ust about every editorial I write is addressed to the entire readership. But this one is directed to Adventists in the state of Maryland (where I live), who face a critical referendum this November.* As I understand it, the proposal on the ballot will be to amend the state’s constitution to authorize 15,000 slot machines in certain jurisdictions in the state. I think that Adventists throughout the state, whether or not the machines are coming to their own neighborhoods, should join other people of good will to defeat an immoral proposal, foisted upon the populace by misguided leaders and special interests.
 
Defeating the measure will not come easy. According to a March 8, 2008, editorial in the Washington Post, “a shifting but solid majority of Marylanders supports the slots scheme, which has a powerful ally in Gov. Martin O’Malley (D) and backing from the horse racing industry, gambling firms, labor unions, and other special interests that stand to benefit.”
 
Nor is the state’s position entirely without merit. Like many other governments today, Maryland faces severe fiscal challenges. And scrambling for ways to fund vital state programs, it has come to see gambling as an easy way out. The proposal has received the support of powerful groups and organizations. The Maryland Association of Counties, for example, claims that slot machine gambling will prevent tax increases or severe budget cuts in their jurisdictions—the same arguments they’d made during the administration of O’Malley’s predecessor Robert Ehrlich (R), another zealous supporter of slots. In addition, supporters stress the danger of losing money to surrounding states where slot gambling has become legal: Delaware, Pennsylvania, and West Virginia. If voted, the measure is expected to bring into state coffers more than $600 million a year—nothing to sneeze at!
 
What we’re seeing here, however, is that a questionable activity, once the preserve of organized crime, is now being promoted by state government, following a multitude (of other states) in doing evil (see Ex. 23:2).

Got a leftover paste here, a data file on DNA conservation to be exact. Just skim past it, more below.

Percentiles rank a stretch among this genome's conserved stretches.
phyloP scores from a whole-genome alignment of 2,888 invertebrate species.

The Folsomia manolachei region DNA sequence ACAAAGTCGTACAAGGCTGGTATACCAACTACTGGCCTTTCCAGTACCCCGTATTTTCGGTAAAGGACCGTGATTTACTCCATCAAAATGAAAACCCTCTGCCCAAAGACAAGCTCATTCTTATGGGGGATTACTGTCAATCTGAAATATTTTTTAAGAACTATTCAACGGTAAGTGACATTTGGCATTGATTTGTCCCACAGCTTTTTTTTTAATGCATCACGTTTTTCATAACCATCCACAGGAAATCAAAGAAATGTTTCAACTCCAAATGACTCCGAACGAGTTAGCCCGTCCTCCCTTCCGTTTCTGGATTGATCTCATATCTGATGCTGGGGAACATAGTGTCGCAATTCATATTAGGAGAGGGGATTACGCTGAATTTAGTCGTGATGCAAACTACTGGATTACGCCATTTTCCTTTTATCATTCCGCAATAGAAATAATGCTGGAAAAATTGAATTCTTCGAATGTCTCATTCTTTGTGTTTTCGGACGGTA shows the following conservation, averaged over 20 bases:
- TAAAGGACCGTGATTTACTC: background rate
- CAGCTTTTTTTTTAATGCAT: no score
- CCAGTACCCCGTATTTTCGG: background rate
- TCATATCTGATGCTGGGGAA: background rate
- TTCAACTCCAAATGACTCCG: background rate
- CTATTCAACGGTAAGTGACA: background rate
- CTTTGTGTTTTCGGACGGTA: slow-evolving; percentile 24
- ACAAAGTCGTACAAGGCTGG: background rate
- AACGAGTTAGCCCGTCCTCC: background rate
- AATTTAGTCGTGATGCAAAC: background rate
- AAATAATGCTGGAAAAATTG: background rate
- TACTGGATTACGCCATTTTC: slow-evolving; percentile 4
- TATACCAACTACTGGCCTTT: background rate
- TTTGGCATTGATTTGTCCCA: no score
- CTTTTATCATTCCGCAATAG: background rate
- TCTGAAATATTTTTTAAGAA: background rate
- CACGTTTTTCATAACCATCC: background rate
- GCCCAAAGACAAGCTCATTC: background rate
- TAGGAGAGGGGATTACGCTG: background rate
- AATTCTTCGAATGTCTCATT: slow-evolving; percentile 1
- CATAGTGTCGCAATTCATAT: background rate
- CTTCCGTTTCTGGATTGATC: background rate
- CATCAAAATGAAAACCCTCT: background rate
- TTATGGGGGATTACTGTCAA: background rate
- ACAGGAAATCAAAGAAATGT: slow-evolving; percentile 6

How should Seventh-day Adventists respond?
 
When the issue heated up in the legislature in 2005, Adventists remained virtually silent. But certain other faith groups didn’t. Many Maryland pastors spoke out against it, one of them characterizing slots as “a social scourge poised to afflict those who can least afford it.” And a 200-church coalition in Prince George’s County urged their parishioners and others to lobby against the introduction of gambling into the state.
 
I’m not sure how many Adventists of voting age we have in Maryland, but the number has got to be in the tens of thousands. Should we all choose to exercise our right to vote—and assuming we all oppose the measure—it could make a huge difference on election day, when combined with the opposition of other equally concerned citizens.
 
That’s what I’m hoping for, given the gravity of the issue. According to a respected study conducted in the mid-1990s and cited in the Post editorial, the anticipated results of bringing gambling into the state will be “a substantial increase in crime.” It says there’d be “more violent crime, more crimes against property, more insurance fraud, more white collar crime, more juvenile crime, more drug- and alcohol-related crime, more domestic violence and child abuse, and more organized crime.” All leading the Post editorial to suggest that “[what] seems to promise quick cash on easy terms [is] in fact . . . a raw deal.” One legislator called slot machines “the crack cocaine of gambling.”
 
In Ellen G. White’s time the big issue was temperance legislation, and she couldn’t be clearer on what the responsibility of Adventists should be: “Our laws sustain an evil which is sapping [society’s] very foundations,” she said. “Many deplore the wrongs which they know exist, but consider themselves free from all responsibility in the matter. This cannot be. Every individual exerts an influence in society. In our favored land, every voter has some voice in determining what laws shall control the nation. Should not that influence and that vote be cast on the side of temperance and virtue?” (The Advent Review and Sabbath Herald, Nov. 8, 1881).
 
I believe the same argument is relevant to the issue before us. It’s unconscionable when governments seek to balance their budgets by destroying the lives of the most vulnerable of their citizens, leading many into dependency and addiction. No voting Adventist in Maryland can in good conscience refuse to stand up and be counted this November.
 
My hope is that we would care enough to act.
 
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*Information for this editorial came from a multitude of radio, television, 
and newspaper reports, making detailed attribution cumbersome.

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Roy Adams is associate editor of the Adventist Review.



 
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